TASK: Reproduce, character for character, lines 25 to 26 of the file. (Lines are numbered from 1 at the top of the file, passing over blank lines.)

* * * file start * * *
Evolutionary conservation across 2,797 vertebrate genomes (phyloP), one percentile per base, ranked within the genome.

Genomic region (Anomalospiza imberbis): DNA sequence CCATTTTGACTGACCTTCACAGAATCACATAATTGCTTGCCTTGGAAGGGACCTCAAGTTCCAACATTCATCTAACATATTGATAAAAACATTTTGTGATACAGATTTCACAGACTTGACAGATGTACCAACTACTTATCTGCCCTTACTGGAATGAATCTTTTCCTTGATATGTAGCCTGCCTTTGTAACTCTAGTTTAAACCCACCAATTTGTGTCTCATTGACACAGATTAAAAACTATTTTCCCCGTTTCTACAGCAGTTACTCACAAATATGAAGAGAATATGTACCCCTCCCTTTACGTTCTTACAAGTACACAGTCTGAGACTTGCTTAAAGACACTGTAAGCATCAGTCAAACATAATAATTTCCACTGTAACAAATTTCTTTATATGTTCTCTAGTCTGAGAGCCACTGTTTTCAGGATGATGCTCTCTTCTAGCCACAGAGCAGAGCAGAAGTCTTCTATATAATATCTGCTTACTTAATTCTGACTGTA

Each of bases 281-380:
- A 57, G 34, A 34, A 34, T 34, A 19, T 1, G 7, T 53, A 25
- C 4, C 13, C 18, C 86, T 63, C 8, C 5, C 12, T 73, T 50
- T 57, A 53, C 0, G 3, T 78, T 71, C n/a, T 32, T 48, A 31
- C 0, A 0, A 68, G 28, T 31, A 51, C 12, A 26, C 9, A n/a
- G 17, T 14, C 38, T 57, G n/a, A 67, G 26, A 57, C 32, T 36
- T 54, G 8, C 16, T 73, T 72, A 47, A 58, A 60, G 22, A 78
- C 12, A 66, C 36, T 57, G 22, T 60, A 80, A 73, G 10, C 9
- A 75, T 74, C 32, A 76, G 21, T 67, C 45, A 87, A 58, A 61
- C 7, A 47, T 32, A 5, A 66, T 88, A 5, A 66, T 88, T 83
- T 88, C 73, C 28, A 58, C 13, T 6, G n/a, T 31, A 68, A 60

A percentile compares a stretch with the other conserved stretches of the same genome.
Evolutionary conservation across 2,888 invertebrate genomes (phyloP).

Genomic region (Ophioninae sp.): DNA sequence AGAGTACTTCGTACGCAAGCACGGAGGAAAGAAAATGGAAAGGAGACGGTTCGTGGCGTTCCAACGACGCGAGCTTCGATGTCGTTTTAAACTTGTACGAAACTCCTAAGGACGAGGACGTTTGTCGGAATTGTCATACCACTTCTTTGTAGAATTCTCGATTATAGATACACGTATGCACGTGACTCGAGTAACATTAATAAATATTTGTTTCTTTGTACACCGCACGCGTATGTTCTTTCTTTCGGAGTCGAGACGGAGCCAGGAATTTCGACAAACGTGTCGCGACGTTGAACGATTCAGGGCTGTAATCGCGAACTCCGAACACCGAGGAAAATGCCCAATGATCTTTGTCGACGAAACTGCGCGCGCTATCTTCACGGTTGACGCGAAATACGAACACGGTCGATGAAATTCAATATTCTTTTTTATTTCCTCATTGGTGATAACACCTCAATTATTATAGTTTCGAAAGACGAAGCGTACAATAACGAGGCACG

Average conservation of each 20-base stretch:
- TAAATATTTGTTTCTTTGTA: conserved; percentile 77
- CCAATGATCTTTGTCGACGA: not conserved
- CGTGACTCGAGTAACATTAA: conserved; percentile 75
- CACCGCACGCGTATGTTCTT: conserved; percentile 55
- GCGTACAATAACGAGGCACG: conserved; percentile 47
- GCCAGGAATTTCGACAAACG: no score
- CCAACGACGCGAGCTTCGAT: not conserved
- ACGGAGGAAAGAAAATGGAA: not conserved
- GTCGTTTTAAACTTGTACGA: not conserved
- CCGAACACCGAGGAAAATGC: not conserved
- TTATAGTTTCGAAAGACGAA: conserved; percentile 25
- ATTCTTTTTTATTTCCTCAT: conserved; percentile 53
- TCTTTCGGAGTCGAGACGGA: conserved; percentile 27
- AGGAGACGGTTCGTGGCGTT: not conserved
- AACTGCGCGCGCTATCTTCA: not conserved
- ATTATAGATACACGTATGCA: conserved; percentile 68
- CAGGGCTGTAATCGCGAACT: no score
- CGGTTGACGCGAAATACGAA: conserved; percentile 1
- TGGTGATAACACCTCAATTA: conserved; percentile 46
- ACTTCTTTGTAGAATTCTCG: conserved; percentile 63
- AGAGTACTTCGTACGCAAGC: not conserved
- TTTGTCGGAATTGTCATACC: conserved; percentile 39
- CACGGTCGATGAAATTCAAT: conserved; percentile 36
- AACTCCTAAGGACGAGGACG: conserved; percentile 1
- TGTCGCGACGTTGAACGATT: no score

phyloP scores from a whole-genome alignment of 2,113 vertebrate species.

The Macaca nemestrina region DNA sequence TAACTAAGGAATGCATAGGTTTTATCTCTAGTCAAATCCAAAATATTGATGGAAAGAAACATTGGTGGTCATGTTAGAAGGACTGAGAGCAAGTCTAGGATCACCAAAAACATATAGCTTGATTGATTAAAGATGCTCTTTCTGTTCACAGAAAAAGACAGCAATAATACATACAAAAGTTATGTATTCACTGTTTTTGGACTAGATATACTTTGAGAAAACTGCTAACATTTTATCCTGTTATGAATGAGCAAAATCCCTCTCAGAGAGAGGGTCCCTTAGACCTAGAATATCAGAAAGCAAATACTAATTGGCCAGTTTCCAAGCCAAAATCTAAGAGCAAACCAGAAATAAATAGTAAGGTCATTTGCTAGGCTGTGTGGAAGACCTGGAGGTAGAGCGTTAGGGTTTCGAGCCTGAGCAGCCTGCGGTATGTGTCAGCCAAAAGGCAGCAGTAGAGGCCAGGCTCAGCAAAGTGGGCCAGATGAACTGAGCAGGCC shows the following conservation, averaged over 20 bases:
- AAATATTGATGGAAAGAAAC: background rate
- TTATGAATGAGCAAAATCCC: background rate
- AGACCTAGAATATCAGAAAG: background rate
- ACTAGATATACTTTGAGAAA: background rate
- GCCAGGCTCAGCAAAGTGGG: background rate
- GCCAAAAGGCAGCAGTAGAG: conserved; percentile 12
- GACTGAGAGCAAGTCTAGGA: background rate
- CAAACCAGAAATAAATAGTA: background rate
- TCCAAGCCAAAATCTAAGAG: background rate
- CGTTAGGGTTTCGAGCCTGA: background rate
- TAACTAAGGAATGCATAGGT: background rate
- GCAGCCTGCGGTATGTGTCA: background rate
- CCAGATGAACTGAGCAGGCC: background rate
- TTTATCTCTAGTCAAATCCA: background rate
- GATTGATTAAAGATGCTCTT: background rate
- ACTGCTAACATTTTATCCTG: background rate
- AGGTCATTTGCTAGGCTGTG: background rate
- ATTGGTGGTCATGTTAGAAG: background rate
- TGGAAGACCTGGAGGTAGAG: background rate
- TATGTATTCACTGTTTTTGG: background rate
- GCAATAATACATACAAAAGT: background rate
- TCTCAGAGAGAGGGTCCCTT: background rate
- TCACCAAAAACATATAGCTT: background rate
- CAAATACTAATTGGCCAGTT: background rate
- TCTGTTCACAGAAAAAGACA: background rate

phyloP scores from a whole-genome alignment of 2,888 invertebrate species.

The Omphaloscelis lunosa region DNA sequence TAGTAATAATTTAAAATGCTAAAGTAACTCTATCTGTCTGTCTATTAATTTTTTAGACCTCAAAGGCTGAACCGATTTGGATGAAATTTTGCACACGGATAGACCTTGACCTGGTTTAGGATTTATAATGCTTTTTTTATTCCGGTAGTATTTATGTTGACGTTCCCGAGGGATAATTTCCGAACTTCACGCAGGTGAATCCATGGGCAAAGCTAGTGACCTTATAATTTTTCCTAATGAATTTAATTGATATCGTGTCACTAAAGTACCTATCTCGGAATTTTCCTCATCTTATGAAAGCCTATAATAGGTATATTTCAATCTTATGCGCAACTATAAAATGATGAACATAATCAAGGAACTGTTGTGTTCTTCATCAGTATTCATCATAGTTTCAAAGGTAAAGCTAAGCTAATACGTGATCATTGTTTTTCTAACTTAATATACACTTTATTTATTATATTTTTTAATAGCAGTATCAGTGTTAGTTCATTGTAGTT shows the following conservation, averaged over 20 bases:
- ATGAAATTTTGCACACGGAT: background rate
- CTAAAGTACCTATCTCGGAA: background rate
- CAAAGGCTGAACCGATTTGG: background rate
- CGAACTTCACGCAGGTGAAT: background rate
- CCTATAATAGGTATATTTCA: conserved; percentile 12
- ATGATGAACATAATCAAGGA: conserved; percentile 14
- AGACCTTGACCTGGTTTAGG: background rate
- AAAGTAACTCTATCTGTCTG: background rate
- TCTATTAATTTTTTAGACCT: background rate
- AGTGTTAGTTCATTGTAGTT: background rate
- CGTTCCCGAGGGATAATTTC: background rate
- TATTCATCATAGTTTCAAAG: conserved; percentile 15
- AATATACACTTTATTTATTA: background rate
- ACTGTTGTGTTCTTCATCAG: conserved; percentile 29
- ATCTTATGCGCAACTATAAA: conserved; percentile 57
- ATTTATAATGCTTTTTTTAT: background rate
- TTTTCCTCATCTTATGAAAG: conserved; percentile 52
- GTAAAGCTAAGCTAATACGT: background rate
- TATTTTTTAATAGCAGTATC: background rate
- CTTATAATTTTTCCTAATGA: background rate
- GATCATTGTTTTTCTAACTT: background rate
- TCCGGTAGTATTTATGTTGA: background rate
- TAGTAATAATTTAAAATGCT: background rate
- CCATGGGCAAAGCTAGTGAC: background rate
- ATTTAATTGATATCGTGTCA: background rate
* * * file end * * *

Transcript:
- ACGGAGGAAAGAAAATGGAA: not conserved
- GTCGTTTTAAACTTGTACGA: not conserved